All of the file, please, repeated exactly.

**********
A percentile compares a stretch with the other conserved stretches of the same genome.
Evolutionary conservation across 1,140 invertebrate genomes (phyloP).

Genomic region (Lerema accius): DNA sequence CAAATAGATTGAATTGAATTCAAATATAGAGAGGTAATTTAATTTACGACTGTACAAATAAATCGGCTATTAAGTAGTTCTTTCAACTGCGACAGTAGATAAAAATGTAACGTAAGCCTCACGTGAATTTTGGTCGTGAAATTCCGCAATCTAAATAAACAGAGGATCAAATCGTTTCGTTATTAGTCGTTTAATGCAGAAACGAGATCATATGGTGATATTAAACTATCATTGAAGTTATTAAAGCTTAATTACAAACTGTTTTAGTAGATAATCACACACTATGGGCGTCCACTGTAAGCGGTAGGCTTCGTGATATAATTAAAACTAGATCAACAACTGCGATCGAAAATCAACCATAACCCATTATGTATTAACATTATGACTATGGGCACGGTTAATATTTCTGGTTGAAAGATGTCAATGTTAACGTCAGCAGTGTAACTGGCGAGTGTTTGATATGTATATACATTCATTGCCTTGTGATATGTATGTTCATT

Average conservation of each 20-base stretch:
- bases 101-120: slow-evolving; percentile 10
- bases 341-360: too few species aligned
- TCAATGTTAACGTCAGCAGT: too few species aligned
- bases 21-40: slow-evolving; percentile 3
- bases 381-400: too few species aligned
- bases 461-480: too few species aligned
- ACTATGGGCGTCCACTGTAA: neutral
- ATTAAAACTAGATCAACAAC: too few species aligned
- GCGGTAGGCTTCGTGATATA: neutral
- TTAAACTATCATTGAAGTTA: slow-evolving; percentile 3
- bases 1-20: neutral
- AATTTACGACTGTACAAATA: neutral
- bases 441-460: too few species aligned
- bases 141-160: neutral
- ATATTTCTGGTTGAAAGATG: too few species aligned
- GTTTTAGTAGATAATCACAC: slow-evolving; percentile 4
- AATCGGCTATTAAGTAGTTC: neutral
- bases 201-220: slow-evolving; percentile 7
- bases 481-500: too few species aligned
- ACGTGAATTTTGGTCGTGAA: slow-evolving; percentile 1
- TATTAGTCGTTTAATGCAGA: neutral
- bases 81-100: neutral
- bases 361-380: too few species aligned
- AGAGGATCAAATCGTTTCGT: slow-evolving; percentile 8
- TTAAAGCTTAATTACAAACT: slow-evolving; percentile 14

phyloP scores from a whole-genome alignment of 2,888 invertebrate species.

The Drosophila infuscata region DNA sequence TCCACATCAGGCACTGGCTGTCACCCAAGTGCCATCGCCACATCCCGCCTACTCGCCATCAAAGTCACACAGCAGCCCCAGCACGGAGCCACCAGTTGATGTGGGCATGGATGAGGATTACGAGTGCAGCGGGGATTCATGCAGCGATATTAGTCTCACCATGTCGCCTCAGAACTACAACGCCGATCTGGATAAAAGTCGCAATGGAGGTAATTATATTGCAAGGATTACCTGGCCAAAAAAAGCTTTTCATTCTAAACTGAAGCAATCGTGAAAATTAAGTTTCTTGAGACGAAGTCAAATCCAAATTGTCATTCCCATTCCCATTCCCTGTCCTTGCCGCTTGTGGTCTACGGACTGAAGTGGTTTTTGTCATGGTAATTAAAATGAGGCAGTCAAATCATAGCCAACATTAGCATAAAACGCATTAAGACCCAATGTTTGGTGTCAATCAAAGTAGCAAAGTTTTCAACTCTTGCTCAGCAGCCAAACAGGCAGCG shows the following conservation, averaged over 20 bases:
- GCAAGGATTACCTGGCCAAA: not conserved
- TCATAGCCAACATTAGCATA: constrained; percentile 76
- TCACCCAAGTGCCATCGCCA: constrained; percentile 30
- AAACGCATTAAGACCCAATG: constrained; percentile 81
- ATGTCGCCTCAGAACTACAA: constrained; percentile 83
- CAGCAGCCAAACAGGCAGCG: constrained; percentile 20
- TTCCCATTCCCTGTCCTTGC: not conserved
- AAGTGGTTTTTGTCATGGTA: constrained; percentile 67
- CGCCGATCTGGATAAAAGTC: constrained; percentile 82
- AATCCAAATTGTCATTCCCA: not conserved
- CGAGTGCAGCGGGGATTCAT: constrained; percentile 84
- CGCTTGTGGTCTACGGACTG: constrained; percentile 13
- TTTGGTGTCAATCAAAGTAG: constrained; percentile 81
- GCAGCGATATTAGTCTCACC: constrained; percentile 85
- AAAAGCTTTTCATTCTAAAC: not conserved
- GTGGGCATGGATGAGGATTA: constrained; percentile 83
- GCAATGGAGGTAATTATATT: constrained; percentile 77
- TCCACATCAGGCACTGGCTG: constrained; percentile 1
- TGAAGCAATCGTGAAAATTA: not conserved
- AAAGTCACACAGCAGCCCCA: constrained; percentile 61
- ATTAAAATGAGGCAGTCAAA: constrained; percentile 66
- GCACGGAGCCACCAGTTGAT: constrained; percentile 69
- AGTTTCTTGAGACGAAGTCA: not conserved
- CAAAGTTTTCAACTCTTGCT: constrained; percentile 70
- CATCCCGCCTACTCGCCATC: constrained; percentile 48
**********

A percentile compares a stretch with the other conserved stretches of the same genome.
Evolutionary conservation across 1,140 invertebrate genomes (phyloP).

Genomic region (Lerema accius): DNA sequence CAAATAGATTGAATTGAATTCAAATATAGAGAGGTAATTTAATTTACGACTGTACAAATAAATCGGCTATTAAGTAGTTCTTTCAACTGCGACAGTAGATAAAAATGTAACGTAAGCCTCACGTGAATTTTGGTCGTGAAATTCCGCAATCTAAATAAACAGAGGATCAAATCGTTTCGTTATTAGTCGTTTAATGCAGAAACGAGATCATATGGTGATATTAAACTATCATTGAAGTTATTAAAGCTTAATTACAAACTGTTTTAGTAGATAATCACACACTATGGGCGTCCACTGTAAGCGGTAGGCTTCGTGATATAATTAAAACTAGATCAACAACTGCGATCGAAAATCAACCATAACCCATTATGTATTAACATTATGACTATGGGCACGGTTAATATTTCTGGTTGAAAGATGTCAATGTTAACGTCAGCAGTGTAACTGGCGAGTGTTTGATATGTATATACATTCATTGCCTTGTGATATGTATGTTCATT

Average conservation of each 20-base stretch:
- bases 101-120: slow-evolving; percentile 10
- bases 341-360: too few species aligned
- TCAATGTTAACGTCAGCAGT: too few species aligned
- bases 21-40: slow-evolving; percentile 3
- bases 381-400: too few species aligned
- bases 461-480: too few species aligned
- ACTATGGGCGTCCACTGTAA: neutral
- ATTAAAACTAGATCAACAAC: too few species aligned
- GCGGTAGGCTTCGTGATATA: neutral
- TTAAACTATCATTGAAGTTA: slow-evolving; percentile 3
- bases 1-20: neutral
- AATTTACGACTGTACAAATA: neutral
- bases 441-460: too few species aligned
- bases 141-160: neutral
- ATATTTCTGGTTGAAAGATG: too few species aligned
- GTTTTAGTAGATAATCACAC: slow-evolving; percentile 4
- AATCGGCTATTAAGTAGTTC: neutral
- bases 201-220: slow-evolving; percentile 7
- bases 481-500: too few species aligned
- ACGTGAATTTTGGTCGTGAA: slow-evolving; percentile 1
- TATTAGTCGTTTAATGCAGA: neutral
- bases 81-100: neutral
- bases 361-380: too few species aligned
- AGAGGATCAAATCGTTTCGT: slow-evolving; percentile 8
- TTAAAGCTTAATTACAAACT: slow-evolving; percentile 14

phyloP scores from a whole-genome alignment of 2,888 invertebrate species.

The Drosophila infuscata region DNA sequence TCCACATCAGGCACTGGCTGTCACCCAAGTGCCATCGCCACATCCCGCCTACTCGCCATCAAAGTCACACAGCAGCCCCAGCACGGAGCCACCAGTTGATGTGGGCATGGATGAGGATTACGAGTGCAGCGGGGATTCATGCAGCGATATTAGTCTCACCATGTCGCCTCAGAACTACAACGCCGATCTGGATAAAAGTCGCAATGGAGGTAATTATATTGCAAGGATTACCTGGCCAAAAAAAGCTTTTCATTCTAAACTGAAGCAATCGTGAAAATTAAGTTTCTTGAGACGAAGTCAAATCCAAATTGTCATTCCCATTCCCATTCCCTGTCCTTGCCGCTTGTGGTCTACGGACTGAAGTGGTTTTTGTCATGGTAATTAAAATGAGGCAGTCAAATCATAGCCAACATTAGCATAAAACGCATTAAGACCCAATGTTTGGTGTCAATCAAAGTAGCAAAGTTTTCAACTCTTGCTCAGCAGCCAAACAGGCAGCG shows the following conservation, averaged over 20 bases:
- GCAAGGATTACCTGGCCAAA: not conserved
- TCATAGCCAACATTAGCATA: constrained; percentile 76
- TCACCCAAGTGCCATCGCCA: constrained; percentile 30
- AAACGCATTAAGACCCAATG: constrained; percentile 81
- ATGTCGCCTCAGAACTACAA: constrained; percentile 83
- CAGCAGCCAAACAGGCAGCG: constrained; percentile 20
- TTCCCATTCCCTGTCCTTGC: not conserved
- AAGTGGTTTTTGTCATGGTA: constrained; percentile 67
- CGCCGATCTGGATAAAAGTC: constrained; percentile 82
- AATCCAAATTGTCATTCCCA: not conserved
- CGAGTGCAGCGGGGATTCAT: constrained; percentile 84
- CGCTTGTGGTCTACGGACTG: constrained; percentile 13
- TTTGGTGTCAATCAAAGTAG: constrained; percentile 81
- GCAGCGATATTAGTCTCACC: constrained; percentile 85
- AAAAGCTTTTCATTCTAAAC: not conserved
- GTGGGCATGGATGAGGATTA: constrained; percentile 83
- GCAATGGAGGTAATTATATT: constrained; percentile 77
- TCCACATCAGGCACTGGCTG: constrained; percentile 1
- TGAAGCAATCGTGAAAATTA: not conserved
- AAAGTCACACAGCAGCCCCA: constrained; percentile 61
- ATTAAAATGAGGCAGTCAAA: constrained; percentile 66
- GCACGGAGCCACCAGTTGAT: constrained; percentile 69
- AGTTTCTTGAGACGAAGTCA: not conserved
- CAAAGTTTTCAACTCTTGCT: constrained; percentile 70
- CATCCCGCCTACTCGCCATC: constrained; percentile 48